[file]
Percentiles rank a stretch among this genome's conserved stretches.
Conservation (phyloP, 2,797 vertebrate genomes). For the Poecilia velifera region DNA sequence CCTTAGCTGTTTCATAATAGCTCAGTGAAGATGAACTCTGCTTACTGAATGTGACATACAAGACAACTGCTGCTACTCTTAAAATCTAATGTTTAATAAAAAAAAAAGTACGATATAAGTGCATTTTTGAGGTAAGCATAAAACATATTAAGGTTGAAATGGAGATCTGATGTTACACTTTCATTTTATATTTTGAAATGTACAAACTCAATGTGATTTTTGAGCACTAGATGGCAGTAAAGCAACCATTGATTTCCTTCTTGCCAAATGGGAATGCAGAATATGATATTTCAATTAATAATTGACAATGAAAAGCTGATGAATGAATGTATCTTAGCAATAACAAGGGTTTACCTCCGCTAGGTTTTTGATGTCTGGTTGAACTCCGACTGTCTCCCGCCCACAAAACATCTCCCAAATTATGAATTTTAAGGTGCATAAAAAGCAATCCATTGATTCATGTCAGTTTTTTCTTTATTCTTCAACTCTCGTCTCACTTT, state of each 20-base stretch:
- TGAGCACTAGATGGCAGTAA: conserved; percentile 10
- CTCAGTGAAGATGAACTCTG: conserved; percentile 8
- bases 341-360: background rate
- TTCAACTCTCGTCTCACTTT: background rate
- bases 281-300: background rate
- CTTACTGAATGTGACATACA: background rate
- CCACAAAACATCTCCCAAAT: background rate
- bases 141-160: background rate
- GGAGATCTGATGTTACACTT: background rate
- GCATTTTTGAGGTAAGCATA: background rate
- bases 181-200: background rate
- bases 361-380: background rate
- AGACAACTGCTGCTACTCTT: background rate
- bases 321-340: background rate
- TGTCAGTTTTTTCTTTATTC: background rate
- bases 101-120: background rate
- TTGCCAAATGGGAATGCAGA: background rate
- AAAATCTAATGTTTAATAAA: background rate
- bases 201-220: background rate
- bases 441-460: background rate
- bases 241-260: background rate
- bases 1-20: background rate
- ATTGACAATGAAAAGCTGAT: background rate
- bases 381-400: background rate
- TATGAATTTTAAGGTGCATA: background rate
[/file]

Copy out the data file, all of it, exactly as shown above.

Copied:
Percentiles rank a stretch among this genome's conserved stretches.
Conservation (phyloP, 2,797 vertebrate genomes). For the Poecilia velifera region DNA sequence CCTTAGCTGTTTCATAATAGCTCAGTGAAGATGAACTCTGCTTACTGAATGTGACATACAAGACAACTGCTGCTACTCTTAAAATCTAATGTTTAATAAAAAAAAAAGTACGATATAAGTGCATTTTTGAGGTAAGCATAAAACATATTAAGGTTGAAATGGAGATCTGATGTTACACTTTCATTTTATATTTTGAAATGTACAAACTCAATGTGATTTTTGAGCACTAGATGGCAGTAAAGCAACCATTGATTTCCTTCTTGCCAAATGGGAATGCAGAATATGATATTTCAATTAATAATTGACAATGAAAAGCTGATGAATGAATGTATCTTAGCAATAACAAGGGTTTACCTCCGCTAGGTTTTTGATGTCTGGTTGAACTCCGACTGTCTCCCGCCCACAAAACATCTCCCAAATTATGAATTTTAAGGTGCATAAAAAGCAATCCATTGATTCATGTCAGTTTTTTCTTTATTCTTCAACTCTCGTCTCACTTT, state of each 20-base stretch:
- TGAGCACTAGATGGCAGTAA: conserved; percentile 10
- CTCAGTGAAGATGAACTCTG: conserved; percentile 8
- bases 341-360: background rate
- TTCAACTCTCGTCTCACTTT: background rate
- bases 281-300: background rate
- CTTACTGAATGTGACATACA: background rate
- CCACAAAACATCTCCCAAAT: background rate
- bases 141-160: background rate
- GGAGATCTGATGTTACACTT: background rate
- GCATTTTTGAGGTAAGCATA: background rate
- bases 181-200: background rate
- bases 361-380: background rate
- AGACAACTGCTGCTACTCTT: background rate
- bases 321-340: background rate
- TGTCAGTTTTTTCTTTATTC: background rate
- bases 101-120: background rate
- TTGCCAAATGGGAATGCAGA: background rate
- AAAATCTAATGTTTAATAAA: background rate
- bases 201-220: background rate
- bases 441-460: background rate
- bases 241-260: background rate
- bases 1-20: background rate
- ATTGACAATGAAAAGCTGAT: background rate
- bases 381-400: background rate
- TATGAATTTTAAGGTGCATA: background rate